By Jamey Dunn
Minority groups had mixed reactions to the Senate Democrat’s proposed legislative map as reform organizations called today for more time and information to review the plan.
Senate Democrats released their proposal for new legislative districts on Thursday and held their first hearing for public feedback on the map today in Chicago. Since Democrats control both legislative chambers and the governor's office, they have the ability to control the process of redrawing legislative boundaries, which happens every 10 years after new census data is released.
Juan Rangel, chief executive officer of the United Neighborhoods organization, endorsed the map on behalf of the Latino Coalition for Fair Redistricting. “We believe that the proposed map fairly balances changes in population and the stakes other communities have in the Illinois legislature,” Rangel said. “Revising the current district boundaries is a tremendous assignment with many moving parts.”
Members of the coalition were encouraged by the treatment of the Chicago neighborhood of South Lawndale, also known as Little Village, near Cicero, which was at one time split into four Senate districts. Under the Democrats’ plan, the predominately Latino community would be represented by one state senator.
However, the Hispanic community known as Back of the Yards, located on the south side of the city near the former location of Chicago’s storied stock yards — now an industrial park — would be split in half under the plan. “We are now asking you to allow us to be one voice in the eyes of the legislature,” said Jose Alonso, speaking on behalf of the Committee for a Unified Back of the Yards. “We are really only talking about blocks here. We’re not asking for a new district. We’re talking about blocks.”
C.W. Chan, executive director of the Coalition for a Better Chinese American Community, said his organization was happy to see that Chinatown was relatively intact in one district under the map. He said about 90 percent of the community would be in the same district, though he noted, “We’re not getting everybody in.” Chinatown, which was split among five Senate districts under the last remap, according to the Asian American Institute, has become a high-profile example of a community of interest that has had its political power diluted. “Ten years ago, Chinatown was the most convenient victim of redistricting,” Chan said. He joined other representatives of the Asian American community in asking the committee to reconsider their proposal to split up some Asian communities in northern Cook County.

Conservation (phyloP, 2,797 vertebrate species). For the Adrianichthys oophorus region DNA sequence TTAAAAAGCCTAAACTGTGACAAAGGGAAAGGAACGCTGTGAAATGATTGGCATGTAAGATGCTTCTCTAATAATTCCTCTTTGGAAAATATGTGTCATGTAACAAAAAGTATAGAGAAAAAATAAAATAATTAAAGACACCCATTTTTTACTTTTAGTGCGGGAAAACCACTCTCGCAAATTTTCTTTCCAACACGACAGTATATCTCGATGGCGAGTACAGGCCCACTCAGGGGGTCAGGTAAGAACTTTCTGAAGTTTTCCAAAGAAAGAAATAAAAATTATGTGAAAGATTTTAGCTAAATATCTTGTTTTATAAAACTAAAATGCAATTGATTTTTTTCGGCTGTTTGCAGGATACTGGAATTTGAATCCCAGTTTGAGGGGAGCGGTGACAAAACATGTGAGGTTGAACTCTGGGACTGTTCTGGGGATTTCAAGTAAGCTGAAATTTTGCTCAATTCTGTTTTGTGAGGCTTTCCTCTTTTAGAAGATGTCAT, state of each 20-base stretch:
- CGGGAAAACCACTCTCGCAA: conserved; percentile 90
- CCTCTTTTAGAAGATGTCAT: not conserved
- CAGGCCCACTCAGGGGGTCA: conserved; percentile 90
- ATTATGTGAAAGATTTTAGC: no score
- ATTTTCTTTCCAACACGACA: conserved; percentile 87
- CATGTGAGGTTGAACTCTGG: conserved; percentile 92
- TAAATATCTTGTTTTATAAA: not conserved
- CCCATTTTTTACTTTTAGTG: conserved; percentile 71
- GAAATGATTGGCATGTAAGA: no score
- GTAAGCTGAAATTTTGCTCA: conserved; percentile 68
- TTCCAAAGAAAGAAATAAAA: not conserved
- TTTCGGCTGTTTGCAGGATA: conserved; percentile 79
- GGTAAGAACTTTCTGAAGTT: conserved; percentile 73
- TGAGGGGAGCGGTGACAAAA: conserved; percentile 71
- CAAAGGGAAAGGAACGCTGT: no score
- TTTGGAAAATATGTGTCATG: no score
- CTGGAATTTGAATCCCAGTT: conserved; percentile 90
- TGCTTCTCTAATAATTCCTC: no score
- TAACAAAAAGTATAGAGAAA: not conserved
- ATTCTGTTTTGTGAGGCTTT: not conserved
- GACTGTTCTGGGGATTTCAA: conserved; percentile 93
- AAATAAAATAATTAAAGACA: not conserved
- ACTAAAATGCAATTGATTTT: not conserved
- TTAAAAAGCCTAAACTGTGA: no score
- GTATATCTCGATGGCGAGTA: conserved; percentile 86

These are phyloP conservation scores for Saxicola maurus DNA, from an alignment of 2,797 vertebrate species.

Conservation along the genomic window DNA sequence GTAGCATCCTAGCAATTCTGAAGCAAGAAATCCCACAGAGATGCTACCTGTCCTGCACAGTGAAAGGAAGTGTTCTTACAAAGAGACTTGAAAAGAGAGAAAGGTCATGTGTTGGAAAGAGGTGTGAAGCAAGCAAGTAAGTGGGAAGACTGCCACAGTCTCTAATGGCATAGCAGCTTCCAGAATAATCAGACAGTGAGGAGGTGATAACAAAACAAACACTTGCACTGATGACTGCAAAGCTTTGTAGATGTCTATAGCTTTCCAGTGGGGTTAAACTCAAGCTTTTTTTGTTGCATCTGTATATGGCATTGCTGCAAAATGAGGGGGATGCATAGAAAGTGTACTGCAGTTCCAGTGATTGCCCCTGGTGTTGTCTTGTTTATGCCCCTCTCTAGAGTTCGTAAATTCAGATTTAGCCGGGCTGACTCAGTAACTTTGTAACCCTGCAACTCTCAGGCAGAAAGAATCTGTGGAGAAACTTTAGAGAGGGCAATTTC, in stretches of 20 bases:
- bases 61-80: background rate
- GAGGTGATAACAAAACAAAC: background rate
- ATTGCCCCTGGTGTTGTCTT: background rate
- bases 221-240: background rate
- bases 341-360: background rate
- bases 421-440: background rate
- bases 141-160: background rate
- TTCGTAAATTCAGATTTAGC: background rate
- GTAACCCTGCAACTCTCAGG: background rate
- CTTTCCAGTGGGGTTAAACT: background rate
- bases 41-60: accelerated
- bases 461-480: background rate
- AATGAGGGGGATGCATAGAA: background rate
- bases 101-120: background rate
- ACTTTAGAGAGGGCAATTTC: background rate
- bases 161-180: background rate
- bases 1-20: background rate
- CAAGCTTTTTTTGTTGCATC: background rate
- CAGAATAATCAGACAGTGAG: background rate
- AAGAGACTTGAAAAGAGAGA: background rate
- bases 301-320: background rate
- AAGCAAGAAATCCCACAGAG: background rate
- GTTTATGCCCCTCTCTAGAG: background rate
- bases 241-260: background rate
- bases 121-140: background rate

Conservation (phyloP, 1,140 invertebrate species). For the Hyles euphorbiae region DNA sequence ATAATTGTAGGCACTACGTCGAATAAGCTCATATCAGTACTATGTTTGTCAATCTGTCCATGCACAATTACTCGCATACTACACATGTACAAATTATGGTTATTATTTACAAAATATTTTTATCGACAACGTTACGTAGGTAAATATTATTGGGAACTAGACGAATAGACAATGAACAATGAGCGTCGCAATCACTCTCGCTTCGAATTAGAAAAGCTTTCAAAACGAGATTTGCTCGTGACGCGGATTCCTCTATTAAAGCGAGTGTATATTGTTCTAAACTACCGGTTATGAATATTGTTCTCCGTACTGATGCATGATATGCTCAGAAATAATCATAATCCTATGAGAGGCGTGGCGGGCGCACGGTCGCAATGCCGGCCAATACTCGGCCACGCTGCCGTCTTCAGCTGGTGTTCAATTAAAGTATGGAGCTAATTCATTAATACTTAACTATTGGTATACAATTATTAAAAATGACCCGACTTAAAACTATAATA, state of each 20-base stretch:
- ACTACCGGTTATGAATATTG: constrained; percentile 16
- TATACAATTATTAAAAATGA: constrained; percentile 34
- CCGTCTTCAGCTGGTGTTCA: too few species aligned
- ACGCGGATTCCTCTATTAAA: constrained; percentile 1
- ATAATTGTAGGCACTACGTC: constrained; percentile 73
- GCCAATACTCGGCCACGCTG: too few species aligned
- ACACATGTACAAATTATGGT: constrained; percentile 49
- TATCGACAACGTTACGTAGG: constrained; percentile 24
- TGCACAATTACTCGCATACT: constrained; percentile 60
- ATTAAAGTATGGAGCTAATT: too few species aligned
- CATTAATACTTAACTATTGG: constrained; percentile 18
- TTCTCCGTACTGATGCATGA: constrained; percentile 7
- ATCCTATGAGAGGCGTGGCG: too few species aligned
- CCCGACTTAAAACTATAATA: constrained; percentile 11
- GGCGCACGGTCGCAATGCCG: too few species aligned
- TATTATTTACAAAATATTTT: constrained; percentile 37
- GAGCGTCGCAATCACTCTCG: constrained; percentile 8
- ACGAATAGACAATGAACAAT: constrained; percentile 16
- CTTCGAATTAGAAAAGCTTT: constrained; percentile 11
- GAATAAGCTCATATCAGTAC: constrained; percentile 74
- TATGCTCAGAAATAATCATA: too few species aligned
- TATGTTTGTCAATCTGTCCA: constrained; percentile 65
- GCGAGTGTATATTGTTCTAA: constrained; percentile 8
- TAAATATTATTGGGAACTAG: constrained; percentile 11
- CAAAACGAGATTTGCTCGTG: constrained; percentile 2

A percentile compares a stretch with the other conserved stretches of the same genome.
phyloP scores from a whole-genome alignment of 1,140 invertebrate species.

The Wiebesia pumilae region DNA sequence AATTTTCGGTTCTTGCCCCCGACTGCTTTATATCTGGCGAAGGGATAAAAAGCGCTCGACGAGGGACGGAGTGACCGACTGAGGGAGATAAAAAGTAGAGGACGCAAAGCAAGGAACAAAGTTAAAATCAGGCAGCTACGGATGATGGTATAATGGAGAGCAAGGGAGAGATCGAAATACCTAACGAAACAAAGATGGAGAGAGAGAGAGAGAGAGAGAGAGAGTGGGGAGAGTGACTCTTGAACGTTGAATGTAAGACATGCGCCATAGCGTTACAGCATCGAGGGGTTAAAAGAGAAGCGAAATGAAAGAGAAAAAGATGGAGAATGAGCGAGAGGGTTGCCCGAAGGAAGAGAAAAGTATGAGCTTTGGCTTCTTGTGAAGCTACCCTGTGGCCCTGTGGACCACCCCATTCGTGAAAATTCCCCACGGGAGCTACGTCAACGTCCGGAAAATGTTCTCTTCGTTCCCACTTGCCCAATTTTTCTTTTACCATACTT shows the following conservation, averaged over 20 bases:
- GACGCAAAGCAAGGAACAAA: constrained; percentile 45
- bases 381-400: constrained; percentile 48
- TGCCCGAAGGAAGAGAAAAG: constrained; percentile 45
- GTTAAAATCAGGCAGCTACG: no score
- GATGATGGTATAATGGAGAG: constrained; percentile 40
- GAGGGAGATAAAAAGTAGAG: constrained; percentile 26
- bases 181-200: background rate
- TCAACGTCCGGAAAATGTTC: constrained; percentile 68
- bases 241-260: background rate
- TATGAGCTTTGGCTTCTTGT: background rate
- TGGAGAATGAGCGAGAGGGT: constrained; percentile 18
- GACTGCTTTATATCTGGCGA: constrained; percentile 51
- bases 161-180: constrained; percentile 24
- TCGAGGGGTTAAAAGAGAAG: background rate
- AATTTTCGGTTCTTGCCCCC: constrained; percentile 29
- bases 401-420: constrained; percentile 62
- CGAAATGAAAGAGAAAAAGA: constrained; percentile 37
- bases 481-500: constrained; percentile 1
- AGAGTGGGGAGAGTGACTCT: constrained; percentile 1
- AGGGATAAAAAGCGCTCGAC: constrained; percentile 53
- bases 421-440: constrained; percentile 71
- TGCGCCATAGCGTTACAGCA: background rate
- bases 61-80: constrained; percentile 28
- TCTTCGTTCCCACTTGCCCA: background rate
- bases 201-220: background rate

Overall, several representatives of the Latino community said lawmakers had not done enough to create more Hispanic majority and influence districts in light of the 32.5 percent Hispanic population growth in Illinois according to U.S. Census data.
“Our analysis indicates that Latino residents are being shortchanged by the current proposals,” said Sylvia Puente, executive director of the Latino Policy Forum. She said more districts could have been created on the south side of Chicago, with Latinos representing over 65 percent of the voting age population. “They do not have to come at the expense of African-American majority districts.”
Members of several minority organizations said they continue to support the so-called Unity Map created by the United Congress of Community and Religious Organizations.
Reform groups told lawmakers that they need to do more to inform the public about their methods for drawing the map, including releasing demographic and political information about the districts, as well as explanations for why the lines were drawn as they were under the proposal. Whitney Woodward, policy associate for the Illinois Campaign for Political Reform, said legislators had months to analyze such information when drawing the map and said the public needs more details and more time before lawmakers take a vote. “We don’t see any reason to believe that the map released Thursday has put community interest above political interests.”
She called the fact that the public has not seen a proposal for a U.S. congressional map “unacceptable.”
“The public has not been invited to sit in the audience, let alone at the table,” Woodward said. “We know that you can do better than offering an unexplained map and two premature hearings.”
Chicago Democratic Sen. Kwame Raoul, the chair of the Senate Redistricting committee, said Senate Democrats plan to present a resolution explaining their proposal. Senate and House Redistricting committee have a joint hearing scheduled in Springfield at 9 a.m. Tuesday. “We will take all comments and suggestions under advisement in the coming days,” Raoul said.